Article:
Category Archives: Buddhism

Impermanence and Complaint

“Allow your thoughts to come and go. Just don’t serve them tea.” (Suzuki Roshi)

I’ve been pretty sick with a cold–for almost four weeks now. Tests identified rhinovirus on July 17 and again (still!) on August 8. In the last couple of days I had a low-grade fever which was just enough to make me feel crappy.

I’m hopeful this morning. The Tylenol and Ibuprofen are keeping the temp down. I’ve started taking Augmentin (penicillin), which is usually not recommended without signs of a bacterial infection, but doctors are extra-careful with stem cell transplant patients, especially with fever. I’m starting to feel better.

This cold has been even more annoying because 2017 has so far been the year of viruses–rhinovirus, influenza, parainfluenza. I think the immunosuppressant I was taking for graft-versus-host disease (now resolved) increased my vulnerability to these things (no great leap of logic), so I stopped taking it.

When I feel good, I forget to appreciate how nice it is to feel good. When I’m very sick, I’m in the hospital–surrounded by experts, and usually I have a strong feeling (and motivation) that there’s a treatment that will make me better. In both those situations, feeling very good or very bad, I can forget or ignore the fact of impermanence.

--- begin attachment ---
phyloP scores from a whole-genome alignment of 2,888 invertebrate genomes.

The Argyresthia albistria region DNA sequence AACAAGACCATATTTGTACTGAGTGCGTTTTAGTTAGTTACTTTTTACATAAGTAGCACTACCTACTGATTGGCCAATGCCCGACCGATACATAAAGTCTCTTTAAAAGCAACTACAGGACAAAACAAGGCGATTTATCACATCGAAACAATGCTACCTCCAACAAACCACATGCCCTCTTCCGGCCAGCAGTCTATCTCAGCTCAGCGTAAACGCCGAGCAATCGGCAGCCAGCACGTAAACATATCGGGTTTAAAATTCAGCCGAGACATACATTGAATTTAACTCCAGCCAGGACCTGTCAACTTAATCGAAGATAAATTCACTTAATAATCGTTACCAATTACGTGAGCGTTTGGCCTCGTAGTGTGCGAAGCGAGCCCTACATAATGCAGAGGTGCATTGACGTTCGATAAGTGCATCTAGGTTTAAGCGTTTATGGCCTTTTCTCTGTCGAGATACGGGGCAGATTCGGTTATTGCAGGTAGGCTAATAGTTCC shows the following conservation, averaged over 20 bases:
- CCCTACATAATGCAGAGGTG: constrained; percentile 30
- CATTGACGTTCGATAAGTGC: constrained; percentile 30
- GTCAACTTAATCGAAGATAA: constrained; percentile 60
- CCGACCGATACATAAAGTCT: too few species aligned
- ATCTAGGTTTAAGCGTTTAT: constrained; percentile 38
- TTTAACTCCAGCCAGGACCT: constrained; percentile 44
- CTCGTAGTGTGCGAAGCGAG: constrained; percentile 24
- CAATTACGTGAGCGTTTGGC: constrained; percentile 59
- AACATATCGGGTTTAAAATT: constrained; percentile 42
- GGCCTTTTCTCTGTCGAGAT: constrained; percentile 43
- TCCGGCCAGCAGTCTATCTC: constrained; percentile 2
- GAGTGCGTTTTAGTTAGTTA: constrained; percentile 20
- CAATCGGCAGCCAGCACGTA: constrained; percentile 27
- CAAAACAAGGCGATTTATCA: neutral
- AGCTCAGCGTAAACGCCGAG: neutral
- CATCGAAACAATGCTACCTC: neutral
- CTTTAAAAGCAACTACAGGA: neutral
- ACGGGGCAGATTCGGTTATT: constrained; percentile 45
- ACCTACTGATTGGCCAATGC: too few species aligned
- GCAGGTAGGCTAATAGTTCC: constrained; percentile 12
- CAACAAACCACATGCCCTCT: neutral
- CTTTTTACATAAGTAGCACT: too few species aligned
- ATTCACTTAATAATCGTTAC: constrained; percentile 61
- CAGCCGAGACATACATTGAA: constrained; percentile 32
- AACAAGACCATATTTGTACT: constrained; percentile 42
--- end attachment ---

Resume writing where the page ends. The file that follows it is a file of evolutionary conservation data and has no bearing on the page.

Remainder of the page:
When I have “just” a cold, but feel too crappy to do anything, I discover a sense of guilt if I don’t recover quickly. (That’s helpful, right? If you don’t feel well, there’s a mental trick to make you feel even worse.)

Feeling good doesn’t last long before it shifts. But who thinks like that?

Buddhists try to. It’s challenging to think about impermanence when everything in your life is going swimmingly. But that’s when we should be taming and training our minds, because we know things will change. It’s easier to train your mind when your body isn’t overwhelmed, to prepare for when it is.

Feeling bad is a clear message, a lesson, that feeling good doesn’t last. The medical rush to make it better can be a way to avoid awareness of impermanence. We’d rather not think about it.